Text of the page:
Exploring a valid block involves several steps.
To get started, you need to know which block you're extracting from, which is specified by the previous block hash.
Next, you need to get a merkle root that locks a valid set of transactions. Usually, this is a set of transactions from the mempool + coinbase transaction, so that there are no double spend or invalid transactions. These transactions are assembled in a merkle tree, from which the merkle root is placed in the block header.
The coinbase transaction in particular is important, as it must follow the coinbase transaction rules (inclusion of block height, correct output for block reward, extraNonce). It should be placed as the first transaction in the block and contains the output that sends the BTC to your wallet.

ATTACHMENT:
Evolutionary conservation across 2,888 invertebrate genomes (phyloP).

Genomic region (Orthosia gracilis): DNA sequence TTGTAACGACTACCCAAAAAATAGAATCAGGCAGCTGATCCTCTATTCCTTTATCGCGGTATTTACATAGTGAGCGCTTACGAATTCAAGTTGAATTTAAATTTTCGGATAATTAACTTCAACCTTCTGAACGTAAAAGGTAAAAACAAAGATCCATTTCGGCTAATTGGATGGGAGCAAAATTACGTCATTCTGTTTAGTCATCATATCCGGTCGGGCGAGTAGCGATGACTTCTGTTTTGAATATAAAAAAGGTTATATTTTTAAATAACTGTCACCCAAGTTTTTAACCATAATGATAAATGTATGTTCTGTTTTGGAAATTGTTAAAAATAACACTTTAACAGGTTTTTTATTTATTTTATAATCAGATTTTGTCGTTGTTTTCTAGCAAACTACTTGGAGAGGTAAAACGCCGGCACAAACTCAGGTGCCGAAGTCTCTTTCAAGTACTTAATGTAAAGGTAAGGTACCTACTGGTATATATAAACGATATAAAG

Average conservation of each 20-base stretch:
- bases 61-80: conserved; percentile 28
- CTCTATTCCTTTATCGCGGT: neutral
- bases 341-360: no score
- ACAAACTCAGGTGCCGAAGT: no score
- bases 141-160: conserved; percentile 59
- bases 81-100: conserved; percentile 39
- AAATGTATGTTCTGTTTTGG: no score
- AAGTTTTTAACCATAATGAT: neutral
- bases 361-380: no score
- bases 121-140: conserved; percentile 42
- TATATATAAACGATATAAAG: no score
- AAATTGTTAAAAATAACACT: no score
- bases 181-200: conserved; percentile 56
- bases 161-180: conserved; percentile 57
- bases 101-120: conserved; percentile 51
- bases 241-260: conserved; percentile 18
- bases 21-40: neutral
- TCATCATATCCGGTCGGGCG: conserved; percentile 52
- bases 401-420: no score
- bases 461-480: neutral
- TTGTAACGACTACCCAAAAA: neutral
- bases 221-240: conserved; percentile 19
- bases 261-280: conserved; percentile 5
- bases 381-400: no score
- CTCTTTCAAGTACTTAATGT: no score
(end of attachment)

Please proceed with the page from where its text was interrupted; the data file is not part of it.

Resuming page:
Finally, you need to add in the other fields such as block version, time, nonce, etc.
This full 80-byte block header is the hashed payload compared to the target value. If your resulting hash does not meet the target requirements, you must modify the nonce in the block header, extraNonce in the coinbase transaction or one of the transactions in your merkle tree to get a new merkle root and hash the new block header. This process is repeated until you find a valid hash for the target.
In order, your approach would be like:
- Get a list of transactions you want to include (this can be an empty list)
- Select your wallet address to receive the blocking reward
- Build a coinbase transaction that pays this reward to your selected address (plus transaction fees)
- Make coinbase tx first on your list
- Build a merkle tree from this list
- Select the merkle root in this tree
- Continue as you already do